September 29, 2010

Is 4E More “Fair”?

Recently there was some drama over on another blog, wherein the issue of fairness was a factor. One player felt the GM was not running a fair game and that the other players were suffering for it. Basically, one player was given perks, abilities and advanced gear over the other players. Reading all this, it got me to thinking…is it harder to be unfair with the 4E system?

4E has very rigid rules for character generation, treasure allocation and how powers are gained. Everything is balanced against a core baseline that causes everything to be balanced with each other (with maybe the odd minor bump here and there). The system even includes for a way to alter a player’s decisions about their character’s abilities (with the ability to swap out powers and feats when a character reaches a new level); essentially providing a means to “break” and modify the system. By having this system in place there is an unspoken restriction to arbitrary character changes; it comes across as “we the game designers and the rule set have provided you with a way to ignore and break the rules, stay within those boundaries and you’ll be fine, otherwise you are doing it wrong”.
In addition, the use of the Character Builder changes the playing field. While it is not required to play it is extremely helpful and useful when running a campaign. After awhile, it starts to act as a crutch, making things so easy that without it things become difficult. However, the Character Builder does not allow for custom additions. If a DM adds or allows for something outside the bounds of the Builder it either puts up a message stating the character is “not legal” or outright doesn’t allow for the addition. In this way, this is another method by which the game is kept “fair”.
The only way to have an “unfair” advantage is to go outside the bounds of the rules.

Earlier editions were a lot more open, or at least it seems that way to me. Treasure was random and a bunch of lucky die rolls could see a low level character running around with an artifact (when artifacts were these super-powerful things meant for high end games) far beyond their level. I remember that DMs tended to do as they wished when it came to giving out gear and abilities; it was easy and almost expected for a DM to go outside the bounds of the rules. Some would even say there were no real bounds to the rules.
In addition, as a game’s life cycle lengthened there would be more added to the system that caused balance issues. Races, classes and treasure would be added that were clearly unbalanced. I remember once being in a group where one was a vampire and the other a githyanki with all of that race’s abilities. Needless to say, my normal human druid, with horrible stat rolls, was clearly and constantly outmatched by them.

Is this perception of rigidity of the rules only a perception thing? Do we, for some unknown reason, simply expect people to adhere to the rule system of 4E? Is going outside the rules in earlier editions accepted and expected? Is 4E more of a “fair” game system by virtue of this perceived rigidity of the rules?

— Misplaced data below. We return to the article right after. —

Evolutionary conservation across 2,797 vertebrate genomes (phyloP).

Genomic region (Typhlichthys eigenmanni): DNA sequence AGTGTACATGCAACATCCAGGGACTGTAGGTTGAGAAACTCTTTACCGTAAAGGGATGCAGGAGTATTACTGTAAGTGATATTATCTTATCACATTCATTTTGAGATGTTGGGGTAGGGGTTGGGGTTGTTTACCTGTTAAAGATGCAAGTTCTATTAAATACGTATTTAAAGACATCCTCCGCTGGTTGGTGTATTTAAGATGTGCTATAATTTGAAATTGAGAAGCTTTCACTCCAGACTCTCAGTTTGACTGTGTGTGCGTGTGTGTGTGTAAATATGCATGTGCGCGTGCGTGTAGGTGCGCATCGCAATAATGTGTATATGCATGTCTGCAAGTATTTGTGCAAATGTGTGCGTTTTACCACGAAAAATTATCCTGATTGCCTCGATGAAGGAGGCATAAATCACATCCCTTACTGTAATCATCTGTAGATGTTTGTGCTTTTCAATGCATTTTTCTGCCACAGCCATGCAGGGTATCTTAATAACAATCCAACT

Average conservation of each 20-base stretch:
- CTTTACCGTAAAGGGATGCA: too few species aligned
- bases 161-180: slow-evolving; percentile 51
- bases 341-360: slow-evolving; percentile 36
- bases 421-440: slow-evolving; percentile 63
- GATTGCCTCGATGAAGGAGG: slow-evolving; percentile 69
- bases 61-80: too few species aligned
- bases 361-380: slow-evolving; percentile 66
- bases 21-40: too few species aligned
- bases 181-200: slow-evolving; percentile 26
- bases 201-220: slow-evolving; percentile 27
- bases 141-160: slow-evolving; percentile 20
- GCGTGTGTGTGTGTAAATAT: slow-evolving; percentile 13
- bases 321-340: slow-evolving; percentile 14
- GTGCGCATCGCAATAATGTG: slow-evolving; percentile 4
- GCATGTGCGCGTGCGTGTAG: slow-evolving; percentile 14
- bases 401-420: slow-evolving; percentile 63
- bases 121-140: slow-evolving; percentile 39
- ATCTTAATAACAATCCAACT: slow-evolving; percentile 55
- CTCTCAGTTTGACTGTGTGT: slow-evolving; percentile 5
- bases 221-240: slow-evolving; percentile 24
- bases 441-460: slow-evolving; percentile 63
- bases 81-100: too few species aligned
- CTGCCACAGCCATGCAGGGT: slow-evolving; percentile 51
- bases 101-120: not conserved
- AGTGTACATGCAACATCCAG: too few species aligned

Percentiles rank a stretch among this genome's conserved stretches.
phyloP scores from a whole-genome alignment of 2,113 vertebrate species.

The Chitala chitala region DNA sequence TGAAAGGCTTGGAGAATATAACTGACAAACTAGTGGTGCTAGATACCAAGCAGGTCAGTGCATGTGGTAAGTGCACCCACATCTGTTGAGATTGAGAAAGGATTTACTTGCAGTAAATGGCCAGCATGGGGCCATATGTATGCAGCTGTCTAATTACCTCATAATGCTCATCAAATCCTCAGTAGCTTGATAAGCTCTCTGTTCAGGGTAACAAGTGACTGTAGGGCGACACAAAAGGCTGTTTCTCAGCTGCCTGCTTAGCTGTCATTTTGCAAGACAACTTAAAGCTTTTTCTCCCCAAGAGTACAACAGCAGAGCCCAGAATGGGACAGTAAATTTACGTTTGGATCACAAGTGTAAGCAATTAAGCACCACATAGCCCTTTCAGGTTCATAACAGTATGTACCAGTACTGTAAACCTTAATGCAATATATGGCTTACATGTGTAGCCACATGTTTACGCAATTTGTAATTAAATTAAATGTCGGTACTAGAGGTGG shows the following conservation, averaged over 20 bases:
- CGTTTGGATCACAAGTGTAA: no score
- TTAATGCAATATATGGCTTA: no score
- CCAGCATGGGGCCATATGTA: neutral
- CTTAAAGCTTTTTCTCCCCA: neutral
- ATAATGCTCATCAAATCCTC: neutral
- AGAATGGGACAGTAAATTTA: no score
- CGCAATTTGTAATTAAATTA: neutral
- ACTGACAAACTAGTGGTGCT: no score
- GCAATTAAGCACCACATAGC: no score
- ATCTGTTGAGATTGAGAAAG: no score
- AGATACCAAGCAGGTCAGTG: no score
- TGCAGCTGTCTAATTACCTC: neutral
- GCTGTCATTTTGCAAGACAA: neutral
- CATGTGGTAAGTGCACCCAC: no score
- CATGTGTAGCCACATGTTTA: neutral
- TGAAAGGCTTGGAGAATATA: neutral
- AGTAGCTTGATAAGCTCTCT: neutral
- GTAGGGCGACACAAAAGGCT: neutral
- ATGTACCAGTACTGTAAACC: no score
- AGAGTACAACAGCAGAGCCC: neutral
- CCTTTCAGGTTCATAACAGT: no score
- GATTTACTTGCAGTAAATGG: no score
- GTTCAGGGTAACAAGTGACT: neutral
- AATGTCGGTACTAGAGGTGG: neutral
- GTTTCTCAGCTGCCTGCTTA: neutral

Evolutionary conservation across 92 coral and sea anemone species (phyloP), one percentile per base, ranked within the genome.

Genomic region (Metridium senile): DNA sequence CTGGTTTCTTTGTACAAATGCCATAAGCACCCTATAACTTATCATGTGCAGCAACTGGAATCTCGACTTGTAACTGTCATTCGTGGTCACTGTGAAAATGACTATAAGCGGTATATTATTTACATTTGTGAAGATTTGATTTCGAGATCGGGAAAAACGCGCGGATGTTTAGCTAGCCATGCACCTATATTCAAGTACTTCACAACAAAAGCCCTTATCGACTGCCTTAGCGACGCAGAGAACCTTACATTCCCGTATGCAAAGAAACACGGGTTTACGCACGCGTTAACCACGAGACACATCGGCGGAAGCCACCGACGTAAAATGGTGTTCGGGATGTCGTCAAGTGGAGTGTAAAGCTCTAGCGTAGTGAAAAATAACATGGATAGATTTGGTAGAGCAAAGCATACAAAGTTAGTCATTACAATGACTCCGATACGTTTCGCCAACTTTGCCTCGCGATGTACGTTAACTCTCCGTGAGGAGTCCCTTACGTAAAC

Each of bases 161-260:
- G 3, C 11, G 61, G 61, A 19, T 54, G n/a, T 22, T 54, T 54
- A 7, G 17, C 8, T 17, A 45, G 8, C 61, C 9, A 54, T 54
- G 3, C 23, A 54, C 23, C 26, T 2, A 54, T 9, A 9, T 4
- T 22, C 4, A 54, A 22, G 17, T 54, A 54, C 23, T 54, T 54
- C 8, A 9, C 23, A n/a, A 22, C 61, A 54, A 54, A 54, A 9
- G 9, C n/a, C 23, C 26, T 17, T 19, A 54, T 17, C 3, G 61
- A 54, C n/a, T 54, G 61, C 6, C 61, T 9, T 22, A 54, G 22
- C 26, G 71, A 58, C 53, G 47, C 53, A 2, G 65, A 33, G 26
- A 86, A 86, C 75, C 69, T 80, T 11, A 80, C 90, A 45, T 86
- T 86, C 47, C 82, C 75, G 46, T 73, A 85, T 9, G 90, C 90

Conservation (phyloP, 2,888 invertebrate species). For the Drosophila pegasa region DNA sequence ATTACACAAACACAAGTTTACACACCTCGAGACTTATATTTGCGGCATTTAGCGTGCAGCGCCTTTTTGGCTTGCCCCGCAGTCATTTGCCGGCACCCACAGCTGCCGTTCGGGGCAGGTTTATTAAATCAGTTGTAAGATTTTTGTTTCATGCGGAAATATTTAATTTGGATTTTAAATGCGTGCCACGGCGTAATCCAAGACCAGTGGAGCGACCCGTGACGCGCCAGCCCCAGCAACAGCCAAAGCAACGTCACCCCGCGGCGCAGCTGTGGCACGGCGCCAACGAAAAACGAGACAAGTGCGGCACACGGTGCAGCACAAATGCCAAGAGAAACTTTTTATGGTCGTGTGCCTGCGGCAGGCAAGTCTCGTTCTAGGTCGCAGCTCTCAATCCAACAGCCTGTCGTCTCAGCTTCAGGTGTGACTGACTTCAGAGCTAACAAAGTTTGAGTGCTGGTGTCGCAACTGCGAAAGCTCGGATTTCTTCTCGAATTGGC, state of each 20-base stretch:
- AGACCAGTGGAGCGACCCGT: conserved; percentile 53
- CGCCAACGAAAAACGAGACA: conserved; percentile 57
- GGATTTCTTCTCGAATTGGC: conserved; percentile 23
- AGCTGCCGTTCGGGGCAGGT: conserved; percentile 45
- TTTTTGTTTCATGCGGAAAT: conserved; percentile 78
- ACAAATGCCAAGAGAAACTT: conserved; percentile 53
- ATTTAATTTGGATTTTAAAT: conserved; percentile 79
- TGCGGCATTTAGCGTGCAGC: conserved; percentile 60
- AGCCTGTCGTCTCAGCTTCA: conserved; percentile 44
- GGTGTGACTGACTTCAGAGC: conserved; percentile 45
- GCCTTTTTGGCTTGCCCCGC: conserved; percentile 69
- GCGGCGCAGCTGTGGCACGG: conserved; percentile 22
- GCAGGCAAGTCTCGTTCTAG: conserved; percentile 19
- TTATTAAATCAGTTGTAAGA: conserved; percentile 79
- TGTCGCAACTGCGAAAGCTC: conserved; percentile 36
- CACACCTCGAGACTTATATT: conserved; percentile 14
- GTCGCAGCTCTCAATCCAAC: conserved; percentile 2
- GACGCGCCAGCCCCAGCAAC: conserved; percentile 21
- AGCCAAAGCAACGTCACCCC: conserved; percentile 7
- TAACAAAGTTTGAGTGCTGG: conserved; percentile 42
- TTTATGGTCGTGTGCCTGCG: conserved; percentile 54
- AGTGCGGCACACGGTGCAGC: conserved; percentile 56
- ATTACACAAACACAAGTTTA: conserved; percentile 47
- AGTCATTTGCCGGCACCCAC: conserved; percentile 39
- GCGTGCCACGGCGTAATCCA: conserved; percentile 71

Or does “fairness” always fall back to the GM of the game? Does a GM’s ability to ignore rules and inject his own biases mean there is no system that can be “fair” all the time?


Geek Gazette said...

I think in any edition is it possible for the GM/DM to be unfair. 4e and Pathfinder both have very good methods of making rewards fair, but that doesn't mean that they can not be ignored. Actually most rpgs stipulate that if there are rules you don't like, don't use them. The rules are more guidelines anyway.
I don't think I know a gamer who plays the rules of any rpg, as they are written. So being unfair is highly possible. It isn't right, but it is not less likely just because there are "rules" to prevent it.

The Red DM said...

The problem any game designer faces is how to reach a balance between giving the GM/DM lots of tools and giving them lots of space; there is a perception that rules are made to be followed (even if we all carry the mantra that they aren't) and so an abundance of tools can make the DM feel like he doesn't have any choice.

The truth is that you aren't any more limited by rules you don't like in 4E than the rules you didn't like in any previous edition. (I don't use the XP rules as written, just like I didn't use level limits in AD&D)

As for the rules being more fair. I think that 4E is a better balanced game, and that there are guidelines for topics that were once entirely up to the DM. Does that make it more fair? Probably, but you are right in saying that this fairness has come at the cost of the chaos that while unfair, can be the thing of great memories.

Philo Pharynx said...

4e does have more tools to measure game balance, but a GM can obviously change this. One thing I like is that it's truly hard to make an unplayable 4e character. Everybody may not be as good at optimizing, but you have to work to make something as bad as you can do in many other games.